Wild, Feral and Stray Cat Problems
Feral cats can easily become a nuisance, and in some areas of the world are quite a major problem. The word “feral” means untamed or wild. Cats become feral, or wild, when they are bred outside the “normal” household setting and without human interaction and domestication. In most states, by definition, there are no feral cats, only stray cats let out by owners not obeying leash laws.
Australia in particular has a large feral cat problem, as well as states such as Wisconsin where you are allowed to utilize lethal methods to control them. Related concerns include rabies, fleas, ticks, lice, cat scratch fever and the damage they can do. Scratching posts for cats can be anything from the decorative pillars on your front porch, to your nice patio furniture. Their strong urine can easily destroy many metals and the smell will linger and also attract more cats too.
Most of the complaints we receive about feral cat problems are from people who had good intentions when they started feeding the one or two feral cats that showed up at their doorsteps. We typically get people wanting us to live trap and remove about one dozen cats when it gets cold outside and the cats, their kittens and all the skunks, raccoons, rats and opossums that also eat the cat food move under the crawlspace of their house.
There are many techniques to help control cat damage without using trapping or lethal methods. A motion sensing, infrared sprinkler can be utilized to break their habits as well as many other products on the market. Each specific situation can be very different. If cats are eating birds at your bird feeder, quit feeding the birds.
Feeding Cats Outdoors?
Feeding feral cats or house cats outdoors can quickly cause problems. In most cases, you can simply plan on changing the name “Fluffy” on the food bowl to “Bandito the Raccoon” or “Stinky the Skunk”, because that is who may end up at the outdoor buffet. Who else are you inviting to eat when you put cat food on the ground? That’s right – skunks, raccoons, opossum… rats, and mice will partake of the food, and that will invite snakes to pursue them. You just altered the eco-system because you wanted to do the right thing and feed the hungry cats.
If you must feed cats outdoors, place their food bowl on a pedestal table. The cats can jump onto the table, but because it is on a pedestal table, raccoons and many other wildlife species cannot access the food. Pedestal tables can be purchased at restaurant supply stores and many rummage sales.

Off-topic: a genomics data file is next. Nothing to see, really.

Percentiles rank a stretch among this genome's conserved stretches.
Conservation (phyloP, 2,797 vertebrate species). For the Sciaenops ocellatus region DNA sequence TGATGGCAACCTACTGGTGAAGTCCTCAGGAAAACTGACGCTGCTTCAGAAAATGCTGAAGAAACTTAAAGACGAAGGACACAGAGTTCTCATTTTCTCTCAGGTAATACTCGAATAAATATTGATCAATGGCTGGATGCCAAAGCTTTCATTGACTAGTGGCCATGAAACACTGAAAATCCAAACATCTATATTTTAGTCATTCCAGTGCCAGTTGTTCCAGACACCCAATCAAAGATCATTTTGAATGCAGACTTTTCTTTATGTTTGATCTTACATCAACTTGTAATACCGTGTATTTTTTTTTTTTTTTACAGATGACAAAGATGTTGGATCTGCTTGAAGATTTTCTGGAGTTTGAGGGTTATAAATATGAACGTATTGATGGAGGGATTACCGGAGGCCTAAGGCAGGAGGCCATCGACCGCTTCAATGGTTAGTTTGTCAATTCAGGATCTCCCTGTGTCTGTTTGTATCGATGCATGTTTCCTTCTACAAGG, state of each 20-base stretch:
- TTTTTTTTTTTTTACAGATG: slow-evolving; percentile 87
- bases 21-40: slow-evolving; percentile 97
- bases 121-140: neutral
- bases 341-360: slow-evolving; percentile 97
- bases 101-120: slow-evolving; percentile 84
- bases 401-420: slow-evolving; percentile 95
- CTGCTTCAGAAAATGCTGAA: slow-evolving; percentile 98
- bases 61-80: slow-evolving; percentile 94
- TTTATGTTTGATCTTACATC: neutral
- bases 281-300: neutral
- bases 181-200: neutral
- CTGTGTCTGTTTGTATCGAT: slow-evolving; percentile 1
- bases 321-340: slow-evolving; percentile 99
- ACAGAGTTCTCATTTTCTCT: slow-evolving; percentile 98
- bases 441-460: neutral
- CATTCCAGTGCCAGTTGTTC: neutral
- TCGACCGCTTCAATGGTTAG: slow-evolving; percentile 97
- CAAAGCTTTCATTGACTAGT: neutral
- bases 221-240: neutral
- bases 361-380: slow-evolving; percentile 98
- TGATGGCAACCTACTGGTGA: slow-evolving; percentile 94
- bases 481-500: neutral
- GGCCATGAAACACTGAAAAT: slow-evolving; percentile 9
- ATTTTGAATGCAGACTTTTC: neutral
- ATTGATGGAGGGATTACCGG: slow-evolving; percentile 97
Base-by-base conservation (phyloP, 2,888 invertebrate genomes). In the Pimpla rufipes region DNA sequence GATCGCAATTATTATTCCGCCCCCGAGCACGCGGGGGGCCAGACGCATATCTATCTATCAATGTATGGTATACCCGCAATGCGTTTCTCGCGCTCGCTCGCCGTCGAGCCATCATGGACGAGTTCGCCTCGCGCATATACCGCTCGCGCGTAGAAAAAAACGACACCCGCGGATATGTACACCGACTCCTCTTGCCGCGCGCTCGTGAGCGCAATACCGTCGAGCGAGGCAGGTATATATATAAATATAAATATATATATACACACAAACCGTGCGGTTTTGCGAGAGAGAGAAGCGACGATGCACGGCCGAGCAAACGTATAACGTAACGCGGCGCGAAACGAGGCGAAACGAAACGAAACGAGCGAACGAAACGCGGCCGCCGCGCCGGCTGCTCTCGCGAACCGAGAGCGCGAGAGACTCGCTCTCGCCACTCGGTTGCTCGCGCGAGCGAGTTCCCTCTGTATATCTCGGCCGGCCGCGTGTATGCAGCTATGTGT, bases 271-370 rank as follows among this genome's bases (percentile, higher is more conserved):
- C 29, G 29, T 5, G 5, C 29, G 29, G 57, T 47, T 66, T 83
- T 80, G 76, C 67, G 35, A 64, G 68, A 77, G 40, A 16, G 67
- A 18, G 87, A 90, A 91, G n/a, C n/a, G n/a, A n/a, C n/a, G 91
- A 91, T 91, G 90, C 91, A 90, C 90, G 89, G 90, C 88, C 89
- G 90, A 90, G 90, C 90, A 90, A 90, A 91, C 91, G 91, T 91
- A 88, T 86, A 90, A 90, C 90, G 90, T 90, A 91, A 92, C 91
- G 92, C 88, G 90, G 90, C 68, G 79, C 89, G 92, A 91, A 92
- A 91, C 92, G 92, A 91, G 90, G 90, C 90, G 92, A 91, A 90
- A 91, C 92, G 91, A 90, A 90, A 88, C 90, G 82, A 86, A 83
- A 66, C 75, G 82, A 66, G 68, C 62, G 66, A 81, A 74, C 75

Pedestal tables can also be inexpensively custom built by securing a threaded pipe floor flange to your deck or concrete and another floor flange on top of the threaded pipe to secure a board to. You can somewhat protect the food from the weather by affixing a box with a hole large enough for cats to enter and feed.
An electronic dog or cat door will certainly be of use when wildlife attempts to enter your home or garage floppy-style animal door. Prevention pays.
Trapping Cats – Dangers, Disadvantages and Cautions
If you have ever live trapped a cat, feral or not, you may know what can happen. Cats do not always appreciate traps and become frantic while in a trap. Bloodied faces, ripped out claws, cuts and scrapes will possibly occur. Our experience has forced us to not trap any cats unless it is absolutely necessary. We use thick leather gloves lined with Kevlar and they are reinforced with stainless steel bars – cats have, can and will bite right through these professional gloves. We would much rather handle an upset coyote or raccoon than a feral cat. Their erratic, unpredictable behavior, in our opinion, makes them more dangerous than any other animal we handle. If you do decide to trap nuisance feral cats, beware. You will also want to check local and state laws prior to trapping cats. It is not legal to do so in all areas. Just the same, even when it is legal – think twice. Besides the element of danger, the cat you trap may actually belong to somebody. You could also be sued for the value of that cat, or the cost of the associated veterinarian bills.
If you are trapping feral cats in order to have them taken to a feral cat colony or because you plan to have them “fixed” and released again (otherwise known as a “TNR program” Trap-Neuter-Return), place your traps on a pedestal table. When cat trapping, use a species specific lure such as Wild Cat. Placing this lure in the traps on tables will help you avoid “non-target” animals.
If you are in Oklahoma and in need of a cat rescue, dog rescue, TNR program information and other cat and dog rescue information, please check this list for possible cat and dog rescue contacts who may be able to assist you.
Animal control and feral cats
Animal control officers are underpaid, underequipped and underappreciated in most cases. The Skunk Whisperer®, Inc. says “Hats off” to Animal Control Officers all over the world for working with these unpredictable critters. Seeing cats going “crazy” in a trap – total self-destructive behavior – will make you think twice about trapping these animals, but many report never having a problem at all. It is a problem caused by humans. It is not the cat’s fault. Next time you see your local animal control officer truck drive by, be certain to wave, they’ve earned it.